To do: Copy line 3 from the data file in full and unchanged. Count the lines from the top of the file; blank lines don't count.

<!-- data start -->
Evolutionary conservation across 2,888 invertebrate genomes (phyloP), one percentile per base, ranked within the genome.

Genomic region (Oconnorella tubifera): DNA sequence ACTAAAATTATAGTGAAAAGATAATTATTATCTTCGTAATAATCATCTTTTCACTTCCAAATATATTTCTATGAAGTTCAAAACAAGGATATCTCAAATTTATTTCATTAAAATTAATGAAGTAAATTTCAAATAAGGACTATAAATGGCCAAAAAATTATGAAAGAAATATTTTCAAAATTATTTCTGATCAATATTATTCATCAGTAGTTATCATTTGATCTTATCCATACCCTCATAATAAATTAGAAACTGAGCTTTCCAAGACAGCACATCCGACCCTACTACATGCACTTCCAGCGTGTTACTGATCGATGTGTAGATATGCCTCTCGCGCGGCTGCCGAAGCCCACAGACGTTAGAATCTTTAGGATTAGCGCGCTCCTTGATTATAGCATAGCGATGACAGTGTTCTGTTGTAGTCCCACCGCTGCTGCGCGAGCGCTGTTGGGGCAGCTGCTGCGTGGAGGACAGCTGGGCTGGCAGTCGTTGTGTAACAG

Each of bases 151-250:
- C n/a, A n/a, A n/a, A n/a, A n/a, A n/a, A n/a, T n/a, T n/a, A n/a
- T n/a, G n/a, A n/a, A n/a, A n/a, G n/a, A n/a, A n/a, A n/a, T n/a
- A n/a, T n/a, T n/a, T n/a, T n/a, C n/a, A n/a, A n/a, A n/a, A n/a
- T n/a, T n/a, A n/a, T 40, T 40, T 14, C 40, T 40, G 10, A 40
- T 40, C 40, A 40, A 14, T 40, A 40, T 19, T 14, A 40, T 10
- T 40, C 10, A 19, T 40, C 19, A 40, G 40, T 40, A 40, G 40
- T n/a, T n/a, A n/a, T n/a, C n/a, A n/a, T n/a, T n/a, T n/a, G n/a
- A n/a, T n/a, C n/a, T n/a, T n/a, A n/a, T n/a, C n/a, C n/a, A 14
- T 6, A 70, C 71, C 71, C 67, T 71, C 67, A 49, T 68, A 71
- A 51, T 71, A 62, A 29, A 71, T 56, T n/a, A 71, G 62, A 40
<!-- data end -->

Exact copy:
Each of bases 151-250: